Precious Moments figurines now worth precious little
Enesco, a once-leading giftware company, began selling the figurines in the late 1970s, based on the drawings of Sam Butcher, who had been marketing a line of Precious Moments cards and posters for several years. The figurines caught fire because of their inspirational messages and Christian themes, and a hot secondary market quickly developed, with retired early figurines routinely selling for several times their original prices.
Now, thanks to rampant over-supply on the Internet, changing tastes, and the recession, the market has tanked.
eBay PowerSeller Tammy Fennell, who specializes in collectible figurines and operates Collectible Corner TV, told WalletPop that "the things that books are saying are worth $50, $60, $70, are selling for $2, $3, $4, literally. The worst thing that happens is they don't sell at all."
Fennell won't even take Precious Moments figurines on consignment -- she can't sell them. "There's nothing to them other than the bubble that was the market. If somebody told me they had 10,000 Precious Moments, we won't take them," she said.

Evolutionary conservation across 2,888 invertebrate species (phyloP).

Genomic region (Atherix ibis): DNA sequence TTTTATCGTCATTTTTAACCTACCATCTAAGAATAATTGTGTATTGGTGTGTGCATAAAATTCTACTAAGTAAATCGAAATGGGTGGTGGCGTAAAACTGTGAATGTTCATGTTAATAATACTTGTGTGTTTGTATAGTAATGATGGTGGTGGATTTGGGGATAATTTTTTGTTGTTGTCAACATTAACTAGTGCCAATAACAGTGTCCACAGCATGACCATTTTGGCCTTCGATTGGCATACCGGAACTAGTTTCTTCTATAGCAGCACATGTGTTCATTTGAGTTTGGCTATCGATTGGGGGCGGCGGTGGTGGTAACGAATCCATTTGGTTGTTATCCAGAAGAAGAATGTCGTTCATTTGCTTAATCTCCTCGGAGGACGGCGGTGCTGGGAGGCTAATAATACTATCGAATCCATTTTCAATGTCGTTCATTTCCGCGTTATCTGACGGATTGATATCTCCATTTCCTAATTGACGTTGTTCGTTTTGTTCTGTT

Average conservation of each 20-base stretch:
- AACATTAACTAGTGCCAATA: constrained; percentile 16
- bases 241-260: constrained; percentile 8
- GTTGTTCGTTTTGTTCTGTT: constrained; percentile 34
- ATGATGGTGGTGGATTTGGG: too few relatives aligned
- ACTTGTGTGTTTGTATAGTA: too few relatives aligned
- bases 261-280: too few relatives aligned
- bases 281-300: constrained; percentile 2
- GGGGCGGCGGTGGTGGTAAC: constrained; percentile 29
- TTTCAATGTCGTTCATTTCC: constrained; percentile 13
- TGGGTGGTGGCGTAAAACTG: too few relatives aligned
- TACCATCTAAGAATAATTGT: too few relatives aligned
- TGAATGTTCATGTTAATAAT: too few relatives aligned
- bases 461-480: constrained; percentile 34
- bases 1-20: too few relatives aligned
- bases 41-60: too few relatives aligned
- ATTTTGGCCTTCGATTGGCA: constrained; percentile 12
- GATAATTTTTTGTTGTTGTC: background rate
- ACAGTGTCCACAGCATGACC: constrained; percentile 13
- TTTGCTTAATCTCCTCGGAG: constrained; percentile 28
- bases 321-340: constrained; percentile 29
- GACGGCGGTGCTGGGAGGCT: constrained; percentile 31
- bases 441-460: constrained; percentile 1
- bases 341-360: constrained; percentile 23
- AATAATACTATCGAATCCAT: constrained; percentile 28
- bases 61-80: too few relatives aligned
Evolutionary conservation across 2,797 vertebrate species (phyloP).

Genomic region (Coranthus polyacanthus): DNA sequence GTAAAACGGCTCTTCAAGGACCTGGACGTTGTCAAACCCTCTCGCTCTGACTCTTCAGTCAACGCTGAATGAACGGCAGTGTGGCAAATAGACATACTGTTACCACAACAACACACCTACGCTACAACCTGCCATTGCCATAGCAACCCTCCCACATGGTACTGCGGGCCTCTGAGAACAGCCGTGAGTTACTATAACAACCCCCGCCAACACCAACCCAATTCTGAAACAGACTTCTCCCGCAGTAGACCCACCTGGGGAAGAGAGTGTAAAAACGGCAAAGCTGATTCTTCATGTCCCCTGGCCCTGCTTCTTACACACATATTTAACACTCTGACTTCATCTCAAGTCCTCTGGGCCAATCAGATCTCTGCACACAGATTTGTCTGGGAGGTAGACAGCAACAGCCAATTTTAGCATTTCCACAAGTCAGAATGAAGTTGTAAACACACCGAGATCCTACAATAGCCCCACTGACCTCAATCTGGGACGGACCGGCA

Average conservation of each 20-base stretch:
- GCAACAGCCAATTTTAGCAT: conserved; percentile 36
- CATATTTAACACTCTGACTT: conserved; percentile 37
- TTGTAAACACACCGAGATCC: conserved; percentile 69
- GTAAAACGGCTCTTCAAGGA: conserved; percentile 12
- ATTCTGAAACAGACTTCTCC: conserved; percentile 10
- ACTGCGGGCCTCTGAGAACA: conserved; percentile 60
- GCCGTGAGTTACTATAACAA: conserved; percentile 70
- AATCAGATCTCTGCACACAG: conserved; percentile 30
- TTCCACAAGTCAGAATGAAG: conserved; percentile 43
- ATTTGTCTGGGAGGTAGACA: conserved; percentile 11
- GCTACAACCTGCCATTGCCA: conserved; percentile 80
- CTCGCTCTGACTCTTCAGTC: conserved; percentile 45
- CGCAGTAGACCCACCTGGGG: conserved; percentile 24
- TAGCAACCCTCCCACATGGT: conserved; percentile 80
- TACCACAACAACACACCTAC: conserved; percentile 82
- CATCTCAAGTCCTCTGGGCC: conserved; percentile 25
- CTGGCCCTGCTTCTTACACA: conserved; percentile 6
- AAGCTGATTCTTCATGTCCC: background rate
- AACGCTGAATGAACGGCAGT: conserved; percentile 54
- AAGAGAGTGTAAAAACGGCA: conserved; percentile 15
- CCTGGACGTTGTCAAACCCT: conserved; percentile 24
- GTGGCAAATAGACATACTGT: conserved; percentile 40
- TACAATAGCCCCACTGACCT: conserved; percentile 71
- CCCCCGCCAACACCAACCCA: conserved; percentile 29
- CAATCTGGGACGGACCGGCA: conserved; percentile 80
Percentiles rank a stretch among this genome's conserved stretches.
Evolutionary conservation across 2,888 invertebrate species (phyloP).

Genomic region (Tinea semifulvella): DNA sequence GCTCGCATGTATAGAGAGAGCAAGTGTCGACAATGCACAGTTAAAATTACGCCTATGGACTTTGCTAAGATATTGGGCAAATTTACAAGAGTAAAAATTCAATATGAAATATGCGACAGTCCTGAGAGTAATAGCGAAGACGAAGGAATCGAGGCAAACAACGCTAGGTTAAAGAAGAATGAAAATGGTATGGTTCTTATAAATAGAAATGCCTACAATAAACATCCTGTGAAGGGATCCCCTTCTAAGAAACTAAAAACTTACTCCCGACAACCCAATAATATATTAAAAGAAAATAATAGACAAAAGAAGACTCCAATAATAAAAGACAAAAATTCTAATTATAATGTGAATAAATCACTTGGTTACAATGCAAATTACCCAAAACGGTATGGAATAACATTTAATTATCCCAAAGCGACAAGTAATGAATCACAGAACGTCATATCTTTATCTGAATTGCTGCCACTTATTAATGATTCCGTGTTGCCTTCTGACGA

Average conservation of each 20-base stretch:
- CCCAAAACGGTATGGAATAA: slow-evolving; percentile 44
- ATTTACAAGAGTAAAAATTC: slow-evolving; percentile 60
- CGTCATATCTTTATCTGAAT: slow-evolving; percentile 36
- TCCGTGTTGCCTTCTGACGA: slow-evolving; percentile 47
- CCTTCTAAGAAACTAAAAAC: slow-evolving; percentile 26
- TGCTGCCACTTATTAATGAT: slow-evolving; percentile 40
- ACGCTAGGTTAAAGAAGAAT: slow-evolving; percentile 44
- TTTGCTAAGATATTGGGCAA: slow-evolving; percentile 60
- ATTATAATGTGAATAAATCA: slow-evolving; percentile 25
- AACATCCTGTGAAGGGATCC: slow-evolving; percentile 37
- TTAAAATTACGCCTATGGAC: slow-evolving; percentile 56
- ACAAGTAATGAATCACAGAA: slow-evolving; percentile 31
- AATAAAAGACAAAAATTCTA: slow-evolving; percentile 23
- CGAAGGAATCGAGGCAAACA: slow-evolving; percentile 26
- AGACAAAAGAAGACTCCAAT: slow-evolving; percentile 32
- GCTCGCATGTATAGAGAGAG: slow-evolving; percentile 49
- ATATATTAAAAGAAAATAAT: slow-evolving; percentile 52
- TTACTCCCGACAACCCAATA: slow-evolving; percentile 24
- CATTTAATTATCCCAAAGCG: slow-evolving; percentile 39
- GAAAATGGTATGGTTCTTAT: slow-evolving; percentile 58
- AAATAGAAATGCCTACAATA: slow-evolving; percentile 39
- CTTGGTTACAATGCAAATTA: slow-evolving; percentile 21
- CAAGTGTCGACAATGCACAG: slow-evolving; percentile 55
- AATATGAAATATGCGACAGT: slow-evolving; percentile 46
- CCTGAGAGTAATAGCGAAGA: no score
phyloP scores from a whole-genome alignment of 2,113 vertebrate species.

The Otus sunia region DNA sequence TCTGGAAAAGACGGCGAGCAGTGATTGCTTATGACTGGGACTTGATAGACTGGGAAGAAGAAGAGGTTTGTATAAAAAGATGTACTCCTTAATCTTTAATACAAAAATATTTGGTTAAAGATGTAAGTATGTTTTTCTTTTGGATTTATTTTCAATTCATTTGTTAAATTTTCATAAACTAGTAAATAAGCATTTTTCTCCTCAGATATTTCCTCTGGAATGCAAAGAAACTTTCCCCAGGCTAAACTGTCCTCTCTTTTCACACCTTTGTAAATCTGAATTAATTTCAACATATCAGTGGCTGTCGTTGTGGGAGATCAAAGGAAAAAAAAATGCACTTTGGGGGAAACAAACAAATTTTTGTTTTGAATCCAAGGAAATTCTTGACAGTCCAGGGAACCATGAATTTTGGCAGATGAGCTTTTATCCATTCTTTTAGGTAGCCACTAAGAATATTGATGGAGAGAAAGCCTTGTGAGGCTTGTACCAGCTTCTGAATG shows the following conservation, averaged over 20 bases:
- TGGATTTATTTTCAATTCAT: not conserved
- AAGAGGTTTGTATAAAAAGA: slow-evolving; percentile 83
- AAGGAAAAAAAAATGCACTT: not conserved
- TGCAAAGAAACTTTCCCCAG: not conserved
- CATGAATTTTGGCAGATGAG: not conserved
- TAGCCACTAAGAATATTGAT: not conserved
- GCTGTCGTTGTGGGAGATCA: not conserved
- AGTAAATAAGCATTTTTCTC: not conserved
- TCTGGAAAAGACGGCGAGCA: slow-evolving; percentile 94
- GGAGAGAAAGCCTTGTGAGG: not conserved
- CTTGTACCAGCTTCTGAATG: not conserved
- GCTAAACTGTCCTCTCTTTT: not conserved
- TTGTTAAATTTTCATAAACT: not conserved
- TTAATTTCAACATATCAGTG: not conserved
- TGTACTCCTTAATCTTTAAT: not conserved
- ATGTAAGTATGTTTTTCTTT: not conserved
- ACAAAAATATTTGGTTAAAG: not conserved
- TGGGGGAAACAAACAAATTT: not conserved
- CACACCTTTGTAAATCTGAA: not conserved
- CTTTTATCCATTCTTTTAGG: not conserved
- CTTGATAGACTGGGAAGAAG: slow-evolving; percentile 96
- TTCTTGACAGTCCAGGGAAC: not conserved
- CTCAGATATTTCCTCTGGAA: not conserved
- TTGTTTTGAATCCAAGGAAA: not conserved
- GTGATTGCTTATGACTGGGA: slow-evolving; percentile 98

While Hummel promoters and enthusiasts could at least point to the old-world craftsmanship and World War Two history, Precious Moments have been far-east imported schmaltz from day one. The lack of intrinsic quality has hurt their long-term value.
"Hummels have such a rich history, the Goebel story, the story of the nun who created them. When you look at a Hummel, you're looking at all that history," said Fennell. "Precious Moments don't have that. They've only been around for about thirty years, and the fact that they're made in Taiwan automatically lends a cheapness to it."
Still, Terry Kovel of Kovels.com notes that the religious subject matter of Precious Moments figurines may help them retain at least a cult following for some time to come -- but that hasn't helped the secondary market for the figurines, at least for now.
Got a collection of Precious Moments you can't unload?
"When people call me and say 'I have a Precious Moments collection and it's insured for $10,000 because that's the book value', I tell them to leave their windows open." notes Fennell.